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Organizers are calling for the more than 2 million people incarcerated in the United States to go on strike. Inmates and their advocates planned the national prison strike to push for better conditions in prisons around the country, and they're planning sit-ins, hunger strikes and work stoppages through September 9 in order to make their point. NPR's Cheryl Corley joins us now to talk about the latest. And, Cheryl, organizers say they're expecting this to be the country's largest prison strike. It's not the first. Tell us how it's being organized and how we know how many people might participate.
CHERYL CORLEY, BYLINE: Well, Audie, prisoners have been planning this strike for a while, and they were spurred in part by a prison strike that occurred a couple of years ago in 2016 and by a prison riot that occurred in South Carolina earlier this year. That riot left about seven people dead and several more injured. Prison officials said that was due to gangs, but prisoners said it happened because of the poor prison conditions. And that's one of the reasons for this strike.
Organizers with a group called Jailhouse Lawyers say inmates in more than 17 states are participating. People outside the country, too. And they tell me they get word out about the strike in a variety of ways - through prison newspapers, by word of mouth, or even by radio, if inmates have access to that. And I talked to Nia Beech (ph), who works at Kateline (ph) Radio. That's a prison radio show that acts as an avenue for people in prison and the formerly incarcerated.
NIA BEECH: We definitely know that prisoners in Canada have already launched their strikes, and we have confirmation about South Carolina and Louisiana. We do have striking prisoners at the high-correctional facility in North Carolina.
CORLEY: And organizers say they expect those numbers to spread, but they really won't have any idea about how many people participated for months, if they get those numbers at all.
CORNISH: The prisoners do have a list of demands. They're calling for more rehabilitation programs, improved conditions. What else are they asking for?
CORLEY: Well, they want sentencing reform. For example, they want to get rid of sentences of life without parole. They want an end to the practice in some states of not allowing people with felony convictions to vote. But one of the biggest issues is prison labor. The inmates say they want to be paid the prevailing wage because they do all sorts of jobs, most often for the prison itself, like working in the kitchen or doing laundry. But they also do work for private companies.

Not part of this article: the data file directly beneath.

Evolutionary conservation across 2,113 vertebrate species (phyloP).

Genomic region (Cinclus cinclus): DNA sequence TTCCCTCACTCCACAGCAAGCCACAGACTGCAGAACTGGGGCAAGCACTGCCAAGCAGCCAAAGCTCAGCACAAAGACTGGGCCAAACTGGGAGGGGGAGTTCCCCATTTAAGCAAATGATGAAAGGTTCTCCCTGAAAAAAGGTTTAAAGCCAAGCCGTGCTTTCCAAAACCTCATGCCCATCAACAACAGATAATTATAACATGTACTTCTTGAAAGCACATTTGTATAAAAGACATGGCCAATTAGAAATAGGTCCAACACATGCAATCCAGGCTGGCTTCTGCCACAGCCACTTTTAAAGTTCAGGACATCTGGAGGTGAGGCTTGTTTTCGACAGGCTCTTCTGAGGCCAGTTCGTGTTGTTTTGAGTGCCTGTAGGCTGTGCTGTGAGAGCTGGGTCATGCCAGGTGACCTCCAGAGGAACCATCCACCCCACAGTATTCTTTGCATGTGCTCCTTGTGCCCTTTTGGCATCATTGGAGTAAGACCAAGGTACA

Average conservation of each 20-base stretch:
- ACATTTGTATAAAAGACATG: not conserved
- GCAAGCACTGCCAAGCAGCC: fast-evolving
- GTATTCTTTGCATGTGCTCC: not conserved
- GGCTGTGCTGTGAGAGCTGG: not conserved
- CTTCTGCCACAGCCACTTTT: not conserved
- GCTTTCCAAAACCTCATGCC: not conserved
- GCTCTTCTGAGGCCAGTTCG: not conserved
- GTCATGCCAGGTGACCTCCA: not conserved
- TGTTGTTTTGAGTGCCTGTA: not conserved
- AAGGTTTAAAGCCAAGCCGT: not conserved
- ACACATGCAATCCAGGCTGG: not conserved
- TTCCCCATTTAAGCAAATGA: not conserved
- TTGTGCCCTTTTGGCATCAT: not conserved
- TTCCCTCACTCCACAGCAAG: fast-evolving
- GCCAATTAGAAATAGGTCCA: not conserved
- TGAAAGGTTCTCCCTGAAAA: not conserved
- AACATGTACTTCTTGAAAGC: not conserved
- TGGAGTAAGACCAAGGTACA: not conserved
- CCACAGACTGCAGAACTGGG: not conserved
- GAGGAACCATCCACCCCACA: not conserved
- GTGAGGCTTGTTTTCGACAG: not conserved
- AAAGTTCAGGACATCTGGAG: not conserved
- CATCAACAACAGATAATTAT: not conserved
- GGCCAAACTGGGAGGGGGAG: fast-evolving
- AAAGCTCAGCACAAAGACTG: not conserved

And University of Michigan historian Heather Ann Thompson just says it's really a mixed bag when it comes to prison labor. She wrote a book about the Attica Prison riot, and she says we often don't know much about prison labor because prisons aren't required to report that activity. What we do know is that prisoners are saying it's modern-day slave labor. And Thompson says they do typically make very little money, on average about 4 cents to 20 cents on the dollar, if at all.
HEATHER ANN THOMPSON: Folks are not making enough money even to be able to pay their commissary charges, to be able to send money back home to their children. So it really is an exploitative situation no matter what the labor is that's being done.
CORLEY: And Thompson and other folks say, yes, work in prison does have value, but they say what's going on inside prisons is exploitive and can hurt workers outside, as well, depending on what type of work those prison inmates are actually doing.
CORNISH: Given how much we know about this already, how are prison authorities responding?
CORLEY: Well, just a couple of responses today. The Federal Bureau of Prisons said earlier there haven't been any reports of inmate work strikes in any of its facilities. And the head of the North American Association of Wardens really didn't address any concerns directly but said if there is a major action by inmates, either violent or nonviolent, that there are policies and procedures to address it.
CORNISH: That's NPR's Cheryl Corley. Cheryl, thank you.
CORLEY: You're quite welcome.
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